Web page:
iPhone Flaw Allows Targeted Attacks Via Email Client
Published: April 22, 2020 on our newsletter Security Fraud News & Alerts Newsletter.
It’s time to update your iPhone again…soon anyway. Apple is planning to release a patch soon for a critical flaw that could allow attackers to compromise your iPhone exploiting a fault in the native email client on the devices. Researchers at ZecOps found this bug a year ago during some routine testing and said cybercriminals were using it to get to at least six specific targets going back to 2018.
How it works is this: An attacker sends a specially crafted email message to a target victim. It overruns the device’s memory and allows the theft of data from it, after the attacker remotely runs some malicious code.
The best advice while we’re all waiting for the update is to avoid using the default email client on iPhones, especially if you are potentially in a high-risk group. While the specific people and companies targeted so far were not named, the list includes:
Individuals from a Fortune 500 organization in North America
An executive from a carrier in Japan
A VIP from Germany
Managed Security Service Providers (MSSP) from Saudi Arabia and Israel
A Journalist in Europe
Possibly: An executive from a Swiss enterprise
Versions affected include those going back iOS6. The researchers did say that the MacOS is not affected by this bug. Unfortunately, users may not even realize something happened. For versions prior to iOS 13, the user simply had to download email for it to trigger. For versions 13 and newer, no interaction at all was necessary. According to the report by ZecOps, “Besides a temporary slowdown of mobile mail application, users should not observe any other anomalous behavior. Following an exploit attempt (both successful / unsuccessful) on iOS 12 – users may notice a sudden crash of the Mail application.” And that’s it.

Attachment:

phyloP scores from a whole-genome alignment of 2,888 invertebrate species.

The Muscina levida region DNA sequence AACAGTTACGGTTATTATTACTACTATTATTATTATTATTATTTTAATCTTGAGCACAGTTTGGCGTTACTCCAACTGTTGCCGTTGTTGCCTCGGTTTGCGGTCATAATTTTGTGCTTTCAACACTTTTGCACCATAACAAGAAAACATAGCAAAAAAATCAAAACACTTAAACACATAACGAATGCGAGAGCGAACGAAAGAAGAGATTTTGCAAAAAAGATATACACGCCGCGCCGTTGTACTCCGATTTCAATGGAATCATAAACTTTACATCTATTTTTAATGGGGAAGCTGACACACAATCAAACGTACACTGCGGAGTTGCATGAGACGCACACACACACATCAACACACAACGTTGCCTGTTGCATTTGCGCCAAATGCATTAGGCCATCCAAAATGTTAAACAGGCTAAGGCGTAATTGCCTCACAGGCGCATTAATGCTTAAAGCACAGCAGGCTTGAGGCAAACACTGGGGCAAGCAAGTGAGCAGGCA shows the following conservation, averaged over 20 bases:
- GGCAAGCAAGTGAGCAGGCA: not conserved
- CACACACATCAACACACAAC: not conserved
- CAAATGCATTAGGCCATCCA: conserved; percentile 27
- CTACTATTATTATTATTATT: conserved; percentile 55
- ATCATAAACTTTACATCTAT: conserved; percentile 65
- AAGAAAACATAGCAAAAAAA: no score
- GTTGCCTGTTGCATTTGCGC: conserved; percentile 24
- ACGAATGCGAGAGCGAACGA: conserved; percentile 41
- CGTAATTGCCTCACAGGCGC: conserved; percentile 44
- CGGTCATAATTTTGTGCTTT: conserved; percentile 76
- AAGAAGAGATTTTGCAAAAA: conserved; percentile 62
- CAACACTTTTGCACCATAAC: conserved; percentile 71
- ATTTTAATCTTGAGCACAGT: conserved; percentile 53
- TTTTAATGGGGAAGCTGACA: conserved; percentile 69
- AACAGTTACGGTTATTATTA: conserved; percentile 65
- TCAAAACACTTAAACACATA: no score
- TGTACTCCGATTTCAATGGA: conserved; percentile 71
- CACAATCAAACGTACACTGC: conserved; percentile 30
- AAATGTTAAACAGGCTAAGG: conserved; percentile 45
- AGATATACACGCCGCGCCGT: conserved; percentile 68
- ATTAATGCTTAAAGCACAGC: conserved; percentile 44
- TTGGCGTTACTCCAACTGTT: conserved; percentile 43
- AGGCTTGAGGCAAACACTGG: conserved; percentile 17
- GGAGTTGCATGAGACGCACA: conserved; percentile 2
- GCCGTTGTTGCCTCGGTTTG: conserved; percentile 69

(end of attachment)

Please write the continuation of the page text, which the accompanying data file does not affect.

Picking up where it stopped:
It’s not so odd anymore for attacks to target mobile devices. Think about how much information is stored on them. Many of us feel as if we’re missing an appendage if our smartphone is not nearby. So, it’s really a logical target for attackers. Bugs on iOS are historically difficult to find, due to Apple’s secrecy. However, they are quite valuable to attackers when they are found. Some reportedly sell for up to $1 million. Because of the high price tag, some believe that most purchasers are well funded, such as governments.
When you see that indicator annoyingly reminding you to install an update in the near future, get on it. Click to update so you can use your email client again.
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